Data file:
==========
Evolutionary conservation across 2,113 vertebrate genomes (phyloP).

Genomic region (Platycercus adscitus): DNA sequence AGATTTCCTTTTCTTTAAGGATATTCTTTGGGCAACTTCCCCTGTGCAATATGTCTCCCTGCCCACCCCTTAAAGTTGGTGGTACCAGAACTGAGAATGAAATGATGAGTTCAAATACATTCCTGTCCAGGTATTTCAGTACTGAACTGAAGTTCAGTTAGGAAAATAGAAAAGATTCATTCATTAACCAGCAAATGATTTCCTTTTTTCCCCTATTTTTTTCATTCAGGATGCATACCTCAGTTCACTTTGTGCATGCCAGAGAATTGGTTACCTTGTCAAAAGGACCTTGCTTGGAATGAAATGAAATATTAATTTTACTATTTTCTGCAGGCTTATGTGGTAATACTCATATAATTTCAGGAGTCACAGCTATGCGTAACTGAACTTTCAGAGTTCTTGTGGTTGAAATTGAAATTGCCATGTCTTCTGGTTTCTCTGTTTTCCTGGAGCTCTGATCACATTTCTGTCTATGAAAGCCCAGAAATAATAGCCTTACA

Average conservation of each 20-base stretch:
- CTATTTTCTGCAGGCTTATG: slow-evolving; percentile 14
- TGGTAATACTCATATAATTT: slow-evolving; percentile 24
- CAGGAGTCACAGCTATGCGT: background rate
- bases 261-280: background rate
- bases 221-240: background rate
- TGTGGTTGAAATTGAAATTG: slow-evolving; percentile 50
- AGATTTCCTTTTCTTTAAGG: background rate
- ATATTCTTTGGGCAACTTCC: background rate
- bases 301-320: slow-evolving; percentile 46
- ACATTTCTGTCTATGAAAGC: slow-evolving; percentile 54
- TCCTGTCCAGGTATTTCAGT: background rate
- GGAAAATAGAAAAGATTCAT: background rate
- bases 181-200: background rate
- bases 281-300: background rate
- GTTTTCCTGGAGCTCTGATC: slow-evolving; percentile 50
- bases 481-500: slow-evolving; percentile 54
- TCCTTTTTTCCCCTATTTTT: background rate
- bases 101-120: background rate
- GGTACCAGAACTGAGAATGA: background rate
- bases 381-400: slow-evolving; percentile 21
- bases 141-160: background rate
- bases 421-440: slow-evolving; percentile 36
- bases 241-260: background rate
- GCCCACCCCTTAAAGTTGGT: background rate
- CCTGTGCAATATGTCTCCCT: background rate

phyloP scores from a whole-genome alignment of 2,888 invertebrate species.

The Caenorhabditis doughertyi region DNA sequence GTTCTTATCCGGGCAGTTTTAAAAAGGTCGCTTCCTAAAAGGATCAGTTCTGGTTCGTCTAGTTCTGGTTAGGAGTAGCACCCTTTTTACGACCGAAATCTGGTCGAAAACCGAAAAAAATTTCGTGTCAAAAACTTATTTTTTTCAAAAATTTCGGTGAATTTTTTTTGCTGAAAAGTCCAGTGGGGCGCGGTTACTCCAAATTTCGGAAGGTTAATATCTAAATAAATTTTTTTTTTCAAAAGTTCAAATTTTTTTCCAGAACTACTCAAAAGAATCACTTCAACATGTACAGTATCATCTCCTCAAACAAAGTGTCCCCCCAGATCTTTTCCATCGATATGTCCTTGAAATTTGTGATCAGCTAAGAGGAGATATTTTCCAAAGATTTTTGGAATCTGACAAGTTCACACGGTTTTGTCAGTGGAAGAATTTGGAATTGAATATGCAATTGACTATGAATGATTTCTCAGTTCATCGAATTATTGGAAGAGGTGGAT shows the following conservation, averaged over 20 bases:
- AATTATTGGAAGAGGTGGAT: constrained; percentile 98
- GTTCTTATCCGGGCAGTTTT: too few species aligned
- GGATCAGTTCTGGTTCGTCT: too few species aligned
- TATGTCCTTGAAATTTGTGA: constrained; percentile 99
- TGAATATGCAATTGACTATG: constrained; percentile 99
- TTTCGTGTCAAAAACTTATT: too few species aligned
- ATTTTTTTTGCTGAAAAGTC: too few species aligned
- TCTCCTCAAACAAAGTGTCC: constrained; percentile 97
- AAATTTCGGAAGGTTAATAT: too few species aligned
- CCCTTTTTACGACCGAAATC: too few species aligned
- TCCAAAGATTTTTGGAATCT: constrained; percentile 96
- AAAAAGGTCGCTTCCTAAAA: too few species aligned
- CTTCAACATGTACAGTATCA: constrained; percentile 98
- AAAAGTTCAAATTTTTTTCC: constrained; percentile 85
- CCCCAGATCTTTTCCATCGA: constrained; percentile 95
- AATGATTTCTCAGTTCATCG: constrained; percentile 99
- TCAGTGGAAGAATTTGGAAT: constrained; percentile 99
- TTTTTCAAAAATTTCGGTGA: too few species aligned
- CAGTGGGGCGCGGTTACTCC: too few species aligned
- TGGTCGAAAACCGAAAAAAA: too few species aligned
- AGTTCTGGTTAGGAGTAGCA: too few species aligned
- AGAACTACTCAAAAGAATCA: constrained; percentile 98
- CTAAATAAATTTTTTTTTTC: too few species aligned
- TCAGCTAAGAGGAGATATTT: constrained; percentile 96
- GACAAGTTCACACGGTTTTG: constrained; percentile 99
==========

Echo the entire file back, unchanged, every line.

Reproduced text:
Evolutionary conservation across 2,113 vertebrate genomes (phyloP).

Genomic region (Platycercus adscitus): DNA sequence AGATTTCCTTTTCTTTAAGGATATTCTTTGGGCAACTTCCCCTGTGCAATATGTCTCCCTGCCCACCCCTTAAAGTTGGTGGTACCAGAACTGAGAATGAAATGATGAGTTCAAATACATTCCTGTCCAGGTATTTCAGTACTGAACTGAAGTTCAGTTAGGAAAATAGAAAAGATTCATTCATTAACCAGCAAATGATTTCCTTTTTTCCCCTATTTTTTTCATTCAGGATGCATACCTCAGTTCACTTTGTGCATGCCAGAGAATTGGTTACCTTGTCAAAAGGACCTTGCTTGGAATGAAATGAAATATTAATTTTACTATTTTCTGCAGGCTTATGTGGTAATACTCATATAATTTCAGGAGTCACAGCTATGCGTAACTGAACTTTCAGAGTTCTTGTGGTTGAAATTGAAATTGCCATGTCTTCTGGTTTCTCTGTTTTCCTGGAGCTCTGATCACATTTCTGTCTATGAAAGCCCAGAAATAATAGCCTTACA

Average conservation of each 20-base stretch:
- CTATTTTCTGCAGGCTTATG: slow-evolving; percentile 14
- TGGTAATACTCATATAATTT: slow-evolving; percentile 24
- CAGGAGTCACAGCTATGCGT: background rate
- bases 261-280: background rate
- bases 221-240: background rate
- TGTGGTTGAAATTGAAATTG: slow-evolving; percentile 50
- AGATTTCCTTTTCTTTAAGG: background rate
- ATATTCTTTGGGCAACTTCC: background rate
- bases 301-320: slow-evolving; percentile 46
- ACATTTCTGTCTATGAAAGC: slow-evolving; percentile 54
- TCCTGTCCAGGTATTTCAGT: background rate
- GGAAAATAGAAAAGATTCAT: background rate
- bases 181-200: background rate
- bases 281-300: background rate
- GTTTTCCTGGAGCTCTGATC: slow-evolving; percentile 50
- bases 481-500: slow-evolving; percentile 54
- TCCTTTTTTCCCCTATTTTT: background rate
- bases 101-120: background rate
- GGTACCAGAACTGAGAATGA: background rate
- bases 381-400: slow-evolving; percentile 21
- bases 141-160: background rate
- bases 421-440: slow-evolving; percentile 36
- bases 241-260: background rate
- GCCCACCCCTTAAAGTTGGT: background rate
- CCTGTGCAATATGTCTCCCT: background rate

phyloP scores from a whole-genome alignment of 2,888 invertebrate species.

The Caenorhabditis doughertyi region DNA sequence GTTCTTATCCGGGCAGTTTTAAAAAGGTCGCTTCCTAAAAGGATCAGTTCTGGTTCGTCTAGTTCTGGTTAGGAGTAGCACCCTTTTTACGACCGAAATCTGGTCGAAAACCGAAAAAAATTTCGTGTCAAAAACTTATTTTTTTCAAAAATTTCGGTGAATTTTTTTTGCTGAAAAGTCCAGTGGGGCGCGGTTACTCCAAATTTCGGAAGGTTAATATCTAAATAAATTTTTTTTTTCAAAAGTTCAAATTTTTTTCCAGAACTACTCAAAAGAATCACTTCAACATGTACAGTATCATCTCCTCAAACAAAGTGTCCCCCCAGATCTTTTCCATCGATATGTCCTTGAAATTTGTGATCAGCTAAGAGGAGATATTTTCCAAAGATTTTTGGAATCTGACAAGTTCACACGGTTTTGTCAGTGGAAGAATTTGGAATTGAATATGCAATTGACTATGAATGATTTCTCAGTTCATCGAATTATTGGAAGAGGTGGAT shows the following conservation, averaged over 20 bases:
- AATTATTGGAAGAGGTGGAT: constrained; percentile 98
- GTTCTTATCCGGGCAGTTTT: too few species aligned
- GGATCAGTTCTGGTTCGTCT: too few species aligned
- TATGTCCTTGAAATTTGTGA: constrained; percentile 99
- TGAATATGCAATTGACTATG: constrained; percentile 99
- TTTCGTGTCAAAAACTTATT: too few species aligned
- ATTTTTTTTGCTGAAAAGTC: too few species aligned
- TCTCCTCAAACAAAGTGTCC: constrained; percentile 97
- AAATTTCGGAAGGTTAATAT: too few species aligned
- CCCTTTTTACGACCGAAATC: too few species aligned
- TCCAAAGATTTTTGGAATCT: constrained; percentile 96
- AAAAAGGTCGCTTCCTAAAA: too few species aligned
- CTTCAACATGTACAGTATCA: constrained; percentile 98
- AAAAGTTCAAATTTTTTTCC: constrained; percentile 85
- CCCCAGATCTTTTCCATCGA: constrained; percentile 95
- AATGATTTCTCAGTTCATCG: constrained; percentile 99
- TCAGTGGAAGAATTTGGAAT: constrained; percentile 99
- TTTTTCAAAAATTTCGGTGA: too few species aligned
- CAGTGGGGCGCGGTTACTCC: too few species aligned
- TGGTCGAAAACCGAAAAAAA: too few species aligned
- AGTTCTGGTTAGGAGTAGCA: too few species aligned
- AGAACTACTCAAAAGAATCA: constrained; percentile 98
- CTAAATAAATTTTTTTTTTC: too few species aligned
- TCAGCTAAGAGGAGATATTT: constrained; percentile 96
- GACAAGTTCACACGGTTTTG: constrained; percentile 99